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  Sierra Magazine
  January/February 2008
Table of Contents
 
  GREEN FROM GREEN:
Can They Get Along?
Keep Your Eye on the Globe
Big Debate Over the Big Box
 
  MORE FEATURES:
Chilling Lessons
It's Global Warming, Stupid!
Power Hungry
 
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Editor's Note
Ways & Means
One Small Step
Lay of the Land
Good Going
The Green Life
Hey Mr. Green
Sierra Club Bulletin
 
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Sierra Magazine
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Good Going
January/February 2008


The sea off Japan's southeastern coast harbors the Meoto-Iwa, or "Wedded Rocks"--and a secret.

"Compassion is the keen awareness of the interdependence of all things."
—Thomas Merton

THE CONDUCTOR ANNOUNCED OUR ARRIVAL in crisp Japanese, and shouldering my backpack, I stepped into Futamiura Station. A light mist carried a whiff of soothing salt air, but my mind remained restless. Concerns about the rest of the trip and images my camera had already captured rippled through my consciousness, clamoring for attention.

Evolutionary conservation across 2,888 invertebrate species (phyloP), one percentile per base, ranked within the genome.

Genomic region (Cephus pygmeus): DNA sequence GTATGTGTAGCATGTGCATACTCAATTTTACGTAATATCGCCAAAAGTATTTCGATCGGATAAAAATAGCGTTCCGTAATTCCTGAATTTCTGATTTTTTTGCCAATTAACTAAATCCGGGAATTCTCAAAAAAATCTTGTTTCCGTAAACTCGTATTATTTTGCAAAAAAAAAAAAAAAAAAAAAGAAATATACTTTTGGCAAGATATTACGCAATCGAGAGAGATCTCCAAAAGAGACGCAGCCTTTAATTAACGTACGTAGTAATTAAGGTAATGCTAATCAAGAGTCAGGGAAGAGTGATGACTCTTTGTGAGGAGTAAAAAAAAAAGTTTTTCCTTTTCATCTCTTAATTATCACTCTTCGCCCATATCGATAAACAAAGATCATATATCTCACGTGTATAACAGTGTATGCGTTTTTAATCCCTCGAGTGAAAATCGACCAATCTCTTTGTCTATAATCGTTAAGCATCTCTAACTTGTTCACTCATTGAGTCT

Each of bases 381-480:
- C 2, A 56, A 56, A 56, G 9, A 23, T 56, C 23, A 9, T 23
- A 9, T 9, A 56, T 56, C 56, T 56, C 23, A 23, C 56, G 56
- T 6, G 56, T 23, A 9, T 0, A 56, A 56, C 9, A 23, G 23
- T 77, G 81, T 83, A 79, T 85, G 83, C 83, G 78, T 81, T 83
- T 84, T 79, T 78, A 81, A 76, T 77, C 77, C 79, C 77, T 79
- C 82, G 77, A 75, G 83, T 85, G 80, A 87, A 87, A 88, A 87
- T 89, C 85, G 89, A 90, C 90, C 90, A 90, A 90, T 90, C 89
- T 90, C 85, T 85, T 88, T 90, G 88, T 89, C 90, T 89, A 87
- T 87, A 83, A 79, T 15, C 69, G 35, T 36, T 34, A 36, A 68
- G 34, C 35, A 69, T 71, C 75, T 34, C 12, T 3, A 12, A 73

I was traveling through Japan to photograph its wild and sacred places, on a quest to document serenity. I wanted to produce imagery that allowed viewers, even in the midst of hectic schedules and daily pressures, to pause and find their own sense of calm. But as I walked past shops and hotels, surrounded by hurried people, I began to doubt this stretch of well-developed shoreline in Ise-Shima National Park would afford me much tranquility.

I spotted a tall torii, or gate. The bright red pillars, topped by two crossbars, mark the entrance to the Meoto-Iwa Shinto shrine, where locals, tourists, and spiritual pilgrims come to reflect, pray, and view two elephantine boulders that protrude from the water.

According to Shinto legend, the "Wedded Rocks" are known as Izanagi and Izanami, the primal couple who gave birth to the Japanese islands. United by thick braided ropes called shimenawa, they reflect a permanent embrace between man, woman, and Earth. The shimenawa denote sacred space; Shinto monks replace the ropes, which weigh more than a ton, several times a year.

For the next three hours, I sat at the edge of Ise Bay and gazed at the rocks and the shifting sea, lulled by the waves at my feet. Boats passed through the harbor's swirling fog. As the sun's fading light warmed the scene, the din from town slowly evaporated. A stillness unfolded in me. I felt connected.

Through most of the day, Izanagi and Izanami appear independent, as if the shimenawa were all that connect them. But each receding tide reveals their true nature. Their separateness is an illusion. The two rocks are one, anchored by their fusion with the earth, which binds us all. —Jeffrey A. Davis


Photo by Jeffrey A. Davis; used with permission.

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